Fellow Loose Id author, Kay Berrisford's dropped by today to talk about writing styles and a new, free, download. Welcome to my blog, Kay.
Plotting by my pants? How my best laid writing plans go awry.
Like many writers, I’m often asked the question – are you a plotter or a panster? In other words, do you plan your stories carefully before you write, or do you just sit down, type “by the seat of your pants,” and see what happens.
Though there’s no right or wrong way to do things, as a rule, I’m a plotter. I normally have a strong idea where my story is going to go when I start it, and I love brainstorming an idea before I begin. In fact, that’s one of my favourite stages of the process, and that’s where the surprises usually happen. Indeed, my imagination often veers off in totally opposite directions to where I expected. A good example of this is my short story, Prisoner of the Mountain Watch, which is released for free on All Romance and Amazon this week. The original idea was inspired by a tiny eighteenth toll house near a country house in Dorset. I fancied writing an m/m romance about the toll keeper, and a regular user of the road—maybe a duke, or a sexy highwayman. I hadn’t yet decided. Yet when I came to plan my story, I wasn’t really in a historical fiction mind-set, more of a swords and sorcery and fantasy mind-set. So my tollhouse magically transformed into a watch house on a road through some mountains, and the watch house keeper isn’t romancing a highwayman, but an enemy elf. By the time I put pen to paper, I was not where I expected to be at all.
However, even my best laid plans don’t always come off. My first Greenwood novel, Bound for the Forest, is almost totally set in a fantasy forest and has a fairly sizzling heat level. However, it started life as a response to a call for a sweet romance with low heat rating. The opening scene, involving soldier Melmoth Brien returning to his ancestral home to discover the mysterious Scarlet trying to burn it down, was originally set in a city. Scarlet wasn’t particularly mysterious either. He was the mayor’s disaffected son, and he was called Mark. But the old beginning didn’t really work, and I realized I wanted to set the story in a magic forest, so I started again. After that, Bound for the Forest ended up being the most pantser plot I’ve ever written, and the heat level was so scorching I ended up picking a new publisher to send it to.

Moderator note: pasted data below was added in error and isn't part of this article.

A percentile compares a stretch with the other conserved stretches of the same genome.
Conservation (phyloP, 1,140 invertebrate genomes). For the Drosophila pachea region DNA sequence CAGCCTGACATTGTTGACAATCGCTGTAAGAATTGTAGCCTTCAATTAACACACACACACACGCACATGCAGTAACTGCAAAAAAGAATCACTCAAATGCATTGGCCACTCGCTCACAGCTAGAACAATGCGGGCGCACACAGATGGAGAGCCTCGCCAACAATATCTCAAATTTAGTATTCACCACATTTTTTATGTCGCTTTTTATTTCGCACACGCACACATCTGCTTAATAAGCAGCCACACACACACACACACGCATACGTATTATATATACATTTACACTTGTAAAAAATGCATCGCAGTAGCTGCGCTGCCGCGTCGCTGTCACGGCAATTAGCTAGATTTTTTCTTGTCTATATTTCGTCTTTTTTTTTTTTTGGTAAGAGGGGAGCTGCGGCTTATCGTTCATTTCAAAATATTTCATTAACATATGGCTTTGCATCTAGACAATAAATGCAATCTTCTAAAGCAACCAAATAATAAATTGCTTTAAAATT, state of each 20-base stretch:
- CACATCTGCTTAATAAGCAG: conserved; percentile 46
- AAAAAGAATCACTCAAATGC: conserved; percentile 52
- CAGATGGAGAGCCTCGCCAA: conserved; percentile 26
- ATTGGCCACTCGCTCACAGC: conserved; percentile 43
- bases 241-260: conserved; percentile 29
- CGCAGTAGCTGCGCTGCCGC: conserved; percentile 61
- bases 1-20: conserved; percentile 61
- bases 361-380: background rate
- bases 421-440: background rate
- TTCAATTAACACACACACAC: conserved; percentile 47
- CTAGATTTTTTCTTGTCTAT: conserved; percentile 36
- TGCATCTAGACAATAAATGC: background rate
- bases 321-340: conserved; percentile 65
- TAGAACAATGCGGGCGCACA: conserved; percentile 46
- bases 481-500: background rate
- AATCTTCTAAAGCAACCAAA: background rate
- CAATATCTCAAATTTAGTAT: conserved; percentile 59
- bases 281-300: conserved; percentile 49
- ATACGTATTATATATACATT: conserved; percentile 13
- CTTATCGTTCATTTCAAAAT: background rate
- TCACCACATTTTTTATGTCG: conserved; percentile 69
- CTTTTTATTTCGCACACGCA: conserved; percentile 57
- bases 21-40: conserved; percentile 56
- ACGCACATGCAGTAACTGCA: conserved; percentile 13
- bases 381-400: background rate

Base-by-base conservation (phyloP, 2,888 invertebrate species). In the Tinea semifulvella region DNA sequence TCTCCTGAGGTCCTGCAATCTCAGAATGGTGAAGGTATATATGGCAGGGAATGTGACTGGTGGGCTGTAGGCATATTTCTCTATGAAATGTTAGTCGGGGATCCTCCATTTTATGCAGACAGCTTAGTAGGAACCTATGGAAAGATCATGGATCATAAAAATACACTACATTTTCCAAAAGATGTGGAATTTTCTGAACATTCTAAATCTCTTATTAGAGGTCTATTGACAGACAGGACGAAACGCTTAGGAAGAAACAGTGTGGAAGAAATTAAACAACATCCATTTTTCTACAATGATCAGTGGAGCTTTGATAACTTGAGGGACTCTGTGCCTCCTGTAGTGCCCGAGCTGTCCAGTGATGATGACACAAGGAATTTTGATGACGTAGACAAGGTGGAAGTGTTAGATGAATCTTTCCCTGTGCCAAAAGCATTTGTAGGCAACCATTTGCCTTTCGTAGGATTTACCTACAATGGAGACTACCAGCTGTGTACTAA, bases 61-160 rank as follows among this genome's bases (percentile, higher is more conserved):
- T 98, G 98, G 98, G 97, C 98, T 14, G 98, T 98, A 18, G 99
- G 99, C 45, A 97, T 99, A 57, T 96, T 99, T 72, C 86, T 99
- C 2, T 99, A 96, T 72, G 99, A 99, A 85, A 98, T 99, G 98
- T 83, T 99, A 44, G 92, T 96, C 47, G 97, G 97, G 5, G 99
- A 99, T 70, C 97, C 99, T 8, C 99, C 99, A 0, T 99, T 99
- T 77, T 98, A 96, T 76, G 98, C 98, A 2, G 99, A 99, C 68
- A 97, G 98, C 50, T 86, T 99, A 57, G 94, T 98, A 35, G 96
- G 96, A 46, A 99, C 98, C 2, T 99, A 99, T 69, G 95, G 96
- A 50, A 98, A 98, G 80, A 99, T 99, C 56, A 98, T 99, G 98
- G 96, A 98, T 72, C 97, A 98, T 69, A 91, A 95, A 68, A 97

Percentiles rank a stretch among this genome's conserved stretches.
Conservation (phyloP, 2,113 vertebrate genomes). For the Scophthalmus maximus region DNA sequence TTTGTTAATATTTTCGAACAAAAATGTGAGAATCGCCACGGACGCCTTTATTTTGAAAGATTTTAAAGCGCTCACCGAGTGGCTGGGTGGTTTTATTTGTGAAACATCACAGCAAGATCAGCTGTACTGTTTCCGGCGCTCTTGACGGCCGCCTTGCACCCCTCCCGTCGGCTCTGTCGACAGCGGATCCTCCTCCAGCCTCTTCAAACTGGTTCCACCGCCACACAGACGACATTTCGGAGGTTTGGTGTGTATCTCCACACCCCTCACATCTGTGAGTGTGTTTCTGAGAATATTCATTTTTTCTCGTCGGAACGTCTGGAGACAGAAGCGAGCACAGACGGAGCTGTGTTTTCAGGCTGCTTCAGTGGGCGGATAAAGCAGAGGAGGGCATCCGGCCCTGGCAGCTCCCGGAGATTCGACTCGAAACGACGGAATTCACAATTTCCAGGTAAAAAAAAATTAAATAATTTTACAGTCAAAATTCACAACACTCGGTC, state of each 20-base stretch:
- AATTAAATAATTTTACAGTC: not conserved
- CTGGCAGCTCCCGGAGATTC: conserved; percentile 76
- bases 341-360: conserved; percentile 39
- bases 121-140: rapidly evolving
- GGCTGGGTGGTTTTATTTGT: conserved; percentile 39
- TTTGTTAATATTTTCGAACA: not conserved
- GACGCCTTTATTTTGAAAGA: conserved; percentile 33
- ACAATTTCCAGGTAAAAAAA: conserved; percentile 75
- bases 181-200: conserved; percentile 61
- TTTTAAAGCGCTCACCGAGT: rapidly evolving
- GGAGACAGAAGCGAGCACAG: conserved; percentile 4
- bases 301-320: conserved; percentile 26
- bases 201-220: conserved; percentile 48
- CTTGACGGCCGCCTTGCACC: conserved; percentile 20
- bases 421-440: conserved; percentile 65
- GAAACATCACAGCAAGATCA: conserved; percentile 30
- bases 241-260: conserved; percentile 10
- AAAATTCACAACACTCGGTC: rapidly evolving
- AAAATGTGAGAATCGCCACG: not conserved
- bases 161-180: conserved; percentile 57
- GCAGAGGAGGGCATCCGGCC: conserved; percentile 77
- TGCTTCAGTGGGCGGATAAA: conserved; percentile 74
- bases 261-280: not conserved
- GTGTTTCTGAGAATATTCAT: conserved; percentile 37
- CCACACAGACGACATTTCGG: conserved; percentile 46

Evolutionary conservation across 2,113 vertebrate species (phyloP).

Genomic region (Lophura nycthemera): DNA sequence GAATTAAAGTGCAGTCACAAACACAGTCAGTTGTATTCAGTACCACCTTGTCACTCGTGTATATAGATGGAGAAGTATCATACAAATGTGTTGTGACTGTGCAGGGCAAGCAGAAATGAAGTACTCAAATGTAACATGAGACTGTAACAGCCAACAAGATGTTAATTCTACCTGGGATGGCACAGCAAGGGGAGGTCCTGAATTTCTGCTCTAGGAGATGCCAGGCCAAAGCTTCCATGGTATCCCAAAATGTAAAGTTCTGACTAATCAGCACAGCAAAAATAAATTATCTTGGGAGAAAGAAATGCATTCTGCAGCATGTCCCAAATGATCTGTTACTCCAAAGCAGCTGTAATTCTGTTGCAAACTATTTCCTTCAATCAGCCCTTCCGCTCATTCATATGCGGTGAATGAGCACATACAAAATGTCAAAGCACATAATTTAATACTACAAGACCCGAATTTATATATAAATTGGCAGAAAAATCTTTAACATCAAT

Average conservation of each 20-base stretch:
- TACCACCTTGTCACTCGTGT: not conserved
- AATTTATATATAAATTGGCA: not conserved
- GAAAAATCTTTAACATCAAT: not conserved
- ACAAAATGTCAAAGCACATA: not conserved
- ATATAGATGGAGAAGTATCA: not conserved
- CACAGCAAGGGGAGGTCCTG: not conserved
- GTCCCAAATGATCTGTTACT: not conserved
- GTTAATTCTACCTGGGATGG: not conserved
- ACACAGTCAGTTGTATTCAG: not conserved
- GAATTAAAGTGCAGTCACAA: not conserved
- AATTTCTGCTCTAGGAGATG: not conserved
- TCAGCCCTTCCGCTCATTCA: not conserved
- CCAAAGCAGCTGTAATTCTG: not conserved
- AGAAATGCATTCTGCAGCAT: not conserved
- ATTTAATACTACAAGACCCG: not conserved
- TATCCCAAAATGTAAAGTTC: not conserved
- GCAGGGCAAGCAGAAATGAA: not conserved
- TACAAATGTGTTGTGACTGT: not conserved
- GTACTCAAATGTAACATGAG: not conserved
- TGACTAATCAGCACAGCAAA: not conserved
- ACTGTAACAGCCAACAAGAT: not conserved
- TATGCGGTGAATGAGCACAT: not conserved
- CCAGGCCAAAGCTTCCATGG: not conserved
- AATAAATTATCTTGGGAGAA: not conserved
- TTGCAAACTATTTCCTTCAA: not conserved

So, what am I really? Plotter or pantser? Well, a bit of both, obviously—but that’s the joy of writing. You never quite know where the journey is going to take you, but it’s usually a hell of a fun ride.
My short m/m fantasy story, Prisoner of the Mountain Watch, is available to download now.
Get it for free now:
Lord of the Forest (m/m) Novel, 60k. Historical fantasy with some BDSM and fetish themes.
Blurb: England, 1217. Dark forces are rising. In the Greenwood, foul spirits grow powerful, and greedy barons plunder the lands. Only one man dares fight back—Robin Hood.
Robin’s band of brothers is broken. Now a lone warrior, he denies his famous name and laments the friends and lovers he’s lost. When the fair folk capture Cal, a beautiful young forester descended from the Greenwood’s ancient protectors, Robin rescues him and forges a new alliance.
Despite a sizzling attraction, Robin senses Cal isn’t like his old comrades, and he’s right. Cal’s been raised as a royal spy. He plans to seduce and betray Robin, but can’t harm the man he’s falling hard for. Mistrust and arguments spill into passionate lovemaking, as Cal learns the meaning of loyalty, fighting beside Robin, the only friend he’s ever known. Even the enchanted forest seeks to bind Robin and the returned protector ever tighter.
Their connection will be tested by nature’s wildest forces, Robin’s past, Cal’s lies, and in a baron’s darkest dungeon. To survive, Robin and Cal must admit their love and embrace their true destinies. Only then can they save England and each other—and win their happiness ever after.
Available from :
Thanks to Pender for letting me blog here today!
You're welcome, Kay. I'm always happy to hear about new books.